KNOXVILLE — Among the six swished 3-pointers and the one-handed tomahawk dunk that might make this morning's "SportsCenter" on ESPN, Jordan McRae picked perhaps the least flashiest moment as his favorite from a career scoring night.
The Tennessee guard had plenty of options, but he needed little time to pick out one play.
"The tip-in I made over Johnny O'Bryant," McRae said after he scored 34 points in the Volunteers' 82-72 Southeastern Conference victory against visiting LSU on Tuesday night at Thompson-Boling Arena.
"I think that was a big play for us."
It was one of many for McRae, a 6-foot-6 junior, in the Vols' fourth consecutive win. He had Tennessee's highest scoring output since Chris Lofton scored 35 points and made the memorable 3-pointer over Kevin Durant in a home win against Texas in December 2006.
The Vols (15-10, 7-6) led by as many as 13 in the second half, but LSU -- winner of five of six games and six of eight since an 0-4 SEC start -- kept coming behind its full-court press and 13 second-half second-chance points.
Every time the Tigers (15-9, 6-7) charged, though, there was McRae to thwart them.
"Just glancing up at the scoreboard and seeing them down seven," he said, "if we don't score they can come back and hit a 3-pointer and cut it to four. I was just putting it on myself to really try to score at the end of the game."
McRae twice hit treys with the Vols up six points. When Anthony Hickey answered McRae's tip-in of Kenny Hall's miss and LSU called timeout with 4:09 remaining, Tennessee's leading scorer struck again with one of his odd-but-effective driving baskets.
"I told him in the first half he was going to go for 30 tonight [with] the way he was shooting the ball," said Tennessee point guard Trae Golden, who continued his late-season revival with 20 points and eight assists. "I just kept feeding him. I just think it's all coming together at the right time, and it's good for us."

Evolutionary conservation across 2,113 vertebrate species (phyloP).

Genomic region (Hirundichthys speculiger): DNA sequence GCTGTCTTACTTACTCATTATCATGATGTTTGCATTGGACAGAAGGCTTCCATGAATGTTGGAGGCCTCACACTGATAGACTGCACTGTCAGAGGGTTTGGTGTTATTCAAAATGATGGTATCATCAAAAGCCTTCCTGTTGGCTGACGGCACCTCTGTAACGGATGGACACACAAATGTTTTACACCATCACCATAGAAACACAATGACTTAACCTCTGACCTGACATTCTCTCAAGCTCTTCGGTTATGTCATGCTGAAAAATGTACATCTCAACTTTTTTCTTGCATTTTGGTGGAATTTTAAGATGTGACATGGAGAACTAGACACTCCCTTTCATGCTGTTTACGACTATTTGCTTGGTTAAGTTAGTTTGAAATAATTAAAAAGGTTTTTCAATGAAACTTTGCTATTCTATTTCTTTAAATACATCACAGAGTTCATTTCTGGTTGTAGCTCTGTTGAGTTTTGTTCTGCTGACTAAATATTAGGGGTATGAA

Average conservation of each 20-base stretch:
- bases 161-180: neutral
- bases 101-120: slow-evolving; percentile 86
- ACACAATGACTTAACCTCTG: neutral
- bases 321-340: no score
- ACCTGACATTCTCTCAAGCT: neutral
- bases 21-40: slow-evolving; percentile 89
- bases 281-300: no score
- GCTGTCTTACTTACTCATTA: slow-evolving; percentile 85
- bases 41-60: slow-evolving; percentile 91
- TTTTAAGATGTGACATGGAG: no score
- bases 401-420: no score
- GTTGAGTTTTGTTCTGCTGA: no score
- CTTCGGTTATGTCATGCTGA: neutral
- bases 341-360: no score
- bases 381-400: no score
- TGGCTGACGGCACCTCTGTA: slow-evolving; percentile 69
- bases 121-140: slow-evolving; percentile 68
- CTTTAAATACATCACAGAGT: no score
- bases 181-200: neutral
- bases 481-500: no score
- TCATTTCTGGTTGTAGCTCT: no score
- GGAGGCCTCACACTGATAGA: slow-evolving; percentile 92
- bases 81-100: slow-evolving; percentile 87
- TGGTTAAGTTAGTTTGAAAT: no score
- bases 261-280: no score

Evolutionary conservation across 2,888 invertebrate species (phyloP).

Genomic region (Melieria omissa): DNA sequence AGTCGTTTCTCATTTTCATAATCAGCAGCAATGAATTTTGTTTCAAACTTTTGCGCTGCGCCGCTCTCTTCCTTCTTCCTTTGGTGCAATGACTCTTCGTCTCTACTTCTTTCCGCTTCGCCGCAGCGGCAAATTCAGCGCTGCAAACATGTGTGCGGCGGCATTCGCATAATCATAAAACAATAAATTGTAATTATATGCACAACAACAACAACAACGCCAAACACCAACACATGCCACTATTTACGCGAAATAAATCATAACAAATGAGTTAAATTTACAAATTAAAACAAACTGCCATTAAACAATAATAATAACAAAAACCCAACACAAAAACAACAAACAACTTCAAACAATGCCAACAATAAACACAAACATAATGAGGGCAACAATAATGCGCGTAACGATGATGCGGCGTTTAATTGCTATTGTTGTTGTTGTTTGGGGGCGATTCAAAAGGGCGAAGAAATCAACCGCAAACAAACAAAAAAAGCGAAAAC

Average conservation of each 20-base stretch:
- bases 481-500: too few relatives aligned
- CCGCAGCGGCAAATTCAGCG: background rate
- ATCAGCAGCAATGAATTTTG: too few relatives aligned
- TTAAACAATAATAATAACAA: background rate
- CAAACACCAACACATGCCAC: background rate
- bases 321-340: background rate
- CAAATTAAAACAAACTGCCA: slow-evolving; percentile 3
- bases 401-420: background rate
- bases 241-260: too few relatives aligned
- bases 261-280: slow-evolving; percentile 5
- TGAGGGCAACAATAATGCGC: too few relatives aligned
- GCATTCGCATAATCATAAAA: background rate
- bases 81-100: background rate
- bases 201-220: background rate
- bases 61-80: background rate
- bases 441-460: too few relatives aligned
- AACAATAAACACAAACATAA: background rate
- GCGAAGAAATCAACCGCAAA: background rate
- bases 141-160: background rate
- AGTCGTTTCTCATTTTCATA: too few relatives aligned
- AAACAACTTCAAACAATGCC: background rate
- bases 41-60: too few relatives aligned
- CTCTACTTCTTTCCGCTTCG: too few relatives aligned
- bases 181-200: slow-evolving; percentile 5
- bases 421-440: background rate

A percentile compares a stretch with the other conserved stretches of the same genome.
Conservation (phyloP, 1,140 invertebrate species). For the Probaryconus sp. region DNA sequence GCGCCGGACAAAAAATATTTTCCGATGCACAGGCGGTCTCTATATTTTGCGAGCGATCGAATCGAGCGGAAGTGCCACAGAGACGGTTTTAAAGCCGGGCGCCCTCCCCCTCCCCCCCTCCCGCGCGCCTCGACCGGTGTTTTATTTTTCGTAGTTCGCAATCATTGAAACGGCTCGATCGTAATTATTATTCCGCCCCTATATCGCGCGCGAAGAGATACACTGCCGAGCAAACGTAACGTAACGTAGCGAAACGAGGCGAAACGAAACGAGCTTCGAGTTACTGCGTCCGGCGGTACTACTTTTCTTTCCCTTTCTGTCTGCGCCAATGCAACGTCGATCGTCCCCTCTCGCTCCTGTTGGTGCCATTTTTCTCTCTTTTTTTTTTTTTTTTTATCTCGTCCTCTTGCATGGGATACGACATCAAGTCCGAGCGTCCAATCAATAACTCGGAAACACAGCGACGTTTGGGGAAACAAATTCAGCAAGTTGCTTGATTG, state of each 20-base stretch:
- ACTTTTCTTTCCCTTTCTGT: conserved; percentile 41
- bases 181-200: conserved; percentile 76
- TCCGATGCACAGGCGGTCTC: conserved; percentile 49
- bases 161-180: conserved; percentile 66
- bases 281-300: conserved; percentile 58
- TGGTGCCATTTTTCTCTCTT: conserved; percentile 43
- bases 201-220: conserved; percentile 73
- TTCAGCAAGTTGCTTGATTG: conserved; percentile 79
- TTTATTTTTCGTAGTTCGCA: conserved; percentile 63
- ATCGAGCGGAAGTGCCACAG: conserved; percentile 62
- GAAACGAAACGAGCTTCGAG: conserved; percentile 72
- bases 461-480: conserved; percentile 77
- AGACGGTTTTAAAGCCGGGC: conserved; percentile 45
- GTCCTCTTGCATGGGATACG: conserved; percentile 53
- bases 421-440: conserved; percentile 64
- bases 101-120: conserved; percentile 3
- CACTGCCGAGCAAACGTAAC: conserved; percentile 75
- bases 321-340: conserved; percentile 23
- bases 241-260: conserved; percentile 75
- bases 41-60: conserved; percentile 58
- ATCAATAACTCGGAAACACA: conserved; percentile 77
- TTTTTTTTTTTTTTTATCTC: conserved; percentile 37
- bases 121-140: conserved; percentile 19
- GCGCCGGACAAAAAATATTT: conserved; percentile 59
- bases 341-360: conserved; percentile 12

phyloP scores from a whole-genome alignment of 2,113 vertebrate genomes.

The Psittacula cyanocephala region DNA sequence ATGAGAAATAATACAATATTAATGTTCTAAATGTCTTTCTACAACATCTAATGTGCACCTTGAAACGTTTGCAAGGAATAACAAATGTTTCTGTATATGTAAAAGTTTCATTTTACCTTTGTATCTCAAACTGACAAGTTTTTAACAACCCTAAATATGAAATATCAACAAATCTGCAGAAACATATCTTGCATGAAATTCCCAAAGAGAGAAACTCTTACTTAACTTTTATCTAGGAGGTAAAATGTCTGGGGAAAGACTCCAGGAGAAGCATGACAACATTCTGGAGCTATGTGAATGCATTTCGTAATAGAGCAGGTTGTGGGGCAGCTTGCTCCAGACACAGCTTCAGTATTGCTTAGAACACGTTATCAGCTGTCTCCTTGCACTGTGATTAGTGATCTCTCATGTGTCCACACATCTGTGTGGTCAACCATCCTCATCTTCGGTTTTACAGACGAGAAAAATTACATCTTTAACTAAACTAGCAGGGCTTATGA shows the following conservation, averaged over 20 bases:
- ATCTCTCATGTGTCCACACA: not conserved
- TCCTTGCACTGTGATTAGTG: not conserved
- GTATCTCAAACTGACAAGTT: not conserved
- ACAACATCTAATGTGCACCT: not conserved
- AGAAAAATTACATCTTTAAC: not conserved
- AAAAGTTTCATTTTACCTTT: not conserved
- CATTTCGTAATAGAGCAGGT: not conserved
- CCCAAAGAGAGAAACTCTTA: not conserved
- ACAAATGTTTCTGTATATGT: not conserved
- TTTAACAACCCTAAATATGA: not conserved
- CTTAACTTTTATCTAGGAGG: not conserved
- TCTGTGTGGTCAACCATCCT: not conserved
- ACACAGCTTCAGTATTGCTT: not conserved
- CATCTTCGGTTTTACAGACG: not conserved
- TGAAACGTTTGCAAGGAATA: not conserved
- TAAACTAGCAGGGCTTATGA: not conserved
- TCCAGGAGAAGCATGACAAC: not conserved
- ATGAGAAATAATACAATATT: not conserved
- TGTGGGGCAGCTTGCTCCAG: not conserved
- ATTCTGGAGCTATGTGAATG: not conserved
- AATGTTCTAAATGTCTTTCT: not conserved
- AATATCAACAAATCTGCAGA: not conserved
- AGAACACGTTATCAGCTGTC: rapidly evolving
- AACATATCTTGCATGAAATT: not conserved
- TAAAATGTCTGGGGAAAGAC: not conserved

Led by McRae's perfect 6-of-6 night, Tennessee, which entered the game shooting 29.6 percent on 3s for the season after making all five triess in Saturday's rout of Kentucky, shot 10-of-14 from behind the arc. McRae did plenty of damage, too, from 2-point range, where he made seven of 12 shots. He again displayed his quietly impressive mid-range jumper and demonstrated his athletic ability with the high-flying dunk with 10:43 remaining in the game.
A month ago, when Golden and Jarnell Stokes, who double-doubled with 13 points and 11 rebounds in his big-time big-man matchup with O'Bryant (24 points and eight rebounds), were struggling mightily, Tennessee might not have been able to pull out a game like it did Tuesday.
Tennessee had lost all five of McRae's games of 20-plus points this season, but that was when the other two-thirds of the Vols' best players were mired in midseason slumps.
"It's a different team," coach Cuonzo Martin said. "This is the team I thought we'd be at the beginning of the season, but you go through things and guys have to learn and guys have to grow. I didn't think Trae and Jarnell would have been the guys they were earlier in the season, but they're playing the way they're built and advertised and that's why you're having the results."
"You've just got to go through it as a team, and you've got to learn from it. The thing I give these guys the most credit is not giving up when times got tough. You're losing tough games, you're losing emotional games, but to stay the course, that's the sign of a really good basketball team, when you get better late and you continue to make progress."
Where that progress ultimately takes the Vols remains to be seen with three road games and visits from SEC leader Florida and talented league newcomer Missouri left on the schedule.
Yet with its top three players in top form, Tennessee believes it can continue its late-season run.
"We're all jelling right now," McRae said. "Everybody's doing what we all have to do. We're just trying to grind our way to winning.
"We're just trying to be one of those teams that people don't really like to play."
Patrick Brown has been the University of Tennessee beat writer since January 2011. A native of Memphis, Brown graduated from UT in May of 2010 with a bachelor’s degree in Journalism/Electronic Media and worked at the Knoxville News Sentinel for two years on the sports editorial staff and as a freelance contributor. If it’s the NBA, the NFL or SEC football and basketball, he’s probably reading about it or watching it on TV. Contact him ...